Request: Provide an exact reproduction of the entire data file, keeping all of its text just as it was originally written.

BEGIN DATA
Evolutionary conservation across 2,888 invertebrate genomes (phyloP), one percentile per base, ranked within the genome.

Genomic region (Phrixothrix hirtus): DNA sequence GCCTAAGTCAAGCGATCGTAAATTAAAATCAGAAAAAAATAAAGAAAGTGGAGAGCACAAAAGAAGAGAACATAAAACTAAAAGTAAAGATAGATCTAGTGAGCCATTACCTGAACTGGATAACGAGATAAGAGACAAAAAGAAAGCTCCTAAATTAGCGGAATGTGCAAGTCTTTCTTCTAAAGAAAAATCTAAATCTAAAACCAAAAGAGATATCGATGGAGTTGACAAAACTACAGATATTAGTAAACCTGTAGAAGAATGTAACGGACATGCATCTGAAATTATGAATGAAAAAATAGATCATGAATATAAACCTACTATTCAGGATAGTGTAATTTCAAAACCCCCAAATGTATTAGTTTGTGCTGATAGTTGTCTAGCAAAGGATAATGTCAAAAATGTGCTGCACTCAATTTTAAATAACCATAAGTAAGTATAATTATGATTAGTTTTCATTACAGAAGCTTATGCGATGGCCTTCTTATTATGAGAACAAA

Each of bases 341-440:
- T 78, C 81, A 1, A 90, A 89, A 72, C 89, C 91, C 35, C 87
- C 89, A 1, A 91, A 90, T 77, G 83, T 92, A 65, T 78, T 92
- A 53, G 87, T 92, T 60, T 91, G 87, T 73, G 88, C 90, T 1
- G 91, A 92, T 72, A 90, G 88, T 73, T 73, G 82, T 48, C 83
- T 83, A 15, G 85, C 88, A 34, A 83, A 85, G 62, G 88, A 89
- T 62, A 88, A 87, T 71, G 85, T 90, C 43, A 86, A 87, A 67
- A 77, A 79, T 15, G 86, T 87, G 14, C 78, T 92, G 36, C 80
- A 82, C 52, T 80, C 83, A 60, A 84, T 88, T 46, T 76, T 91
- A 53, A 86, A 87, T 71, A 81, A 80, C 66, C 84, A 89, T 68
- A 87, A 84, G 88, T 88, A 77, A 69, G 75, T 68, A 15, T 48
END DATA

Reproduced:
Evolutionary conservation across 2,888 invertebrate genomes (phyloP), one percentile per base, ranked within the genome.

Genomic region (Phrixothrix hirtus): DNA sequence GCCTAAGTCAAGCGATCGTAAATTAAAATCAGAAAAAAATAAAGAAAGTGGAGAGCACAAAAGAAGAGAACATAAAACTAAAAGTAAAGATAGATCTAGTGAGCCATTACCTGAACTGGATAACGAGATAAGAGACAAAAAGAAAGCTCCTAAATTAGCGGAATGTGCAAGTCTTTCTTCTAAAGAAAAATCTAAATCTAAAACCAAAAGAGATATCGATGGAGTTGACAAAACTACAGATATTAGTAAACCTGTAGAAGAATGTAACGGACATGCATCTGAAATTATGAATGAAAAAATAGATCATGAATATAAACCTACTATTCAGGATAGTGTAATTTCAAAACCCCCAAATGTATTAGTTTGTGCTGATAGTTGTCTAGCAAAGGATAATGTCAAAAATGTGCTGCACTCAATTTTAAATAACCATAAGTAAGTATAATTATGATTAGTTTTCATTACAGAAGCTTATGCGATGGCCTTCTTATTATGAGAACAAA

Each of bases 341-440:
- T 78, C 81, A 1, A 90, A 89, A 72, C 89, C 91, C 35, C 87
- C 89, A 1, A 91, A 90, T 77, G 83, T 92, A 65, T 78, T 92
- A 53, G 87, T 92, T 60, T 91, G 87, T 73, G 88, C 90, T 1
- G 91, A 92, T 72, A 90, G 88, T 73, T 73, G 82, T 48, C 83
- T 83, A 15, G 85, C 88, A 34, A 83, A 85, G 62, G 88, A 89
- T 62, A 88, A 87, T 71, G 85, T 90, C 43, A 86, A 87, A 67
- A 77, A 79, T 15, G 86, T 87, G 14, C 78, T 92, G 36, C 80
- A 82, C 52, T 80, C 83, A 60, A 84, T 88, T 46, T 76, T 91
- A 53, A 86, A 87, T 71, A 81, A 80, C 66, C 84, A 89, T 68
- A 87, A 84, G 88, T 88, A 77, A 69, G 75, T 68, A 15, T 48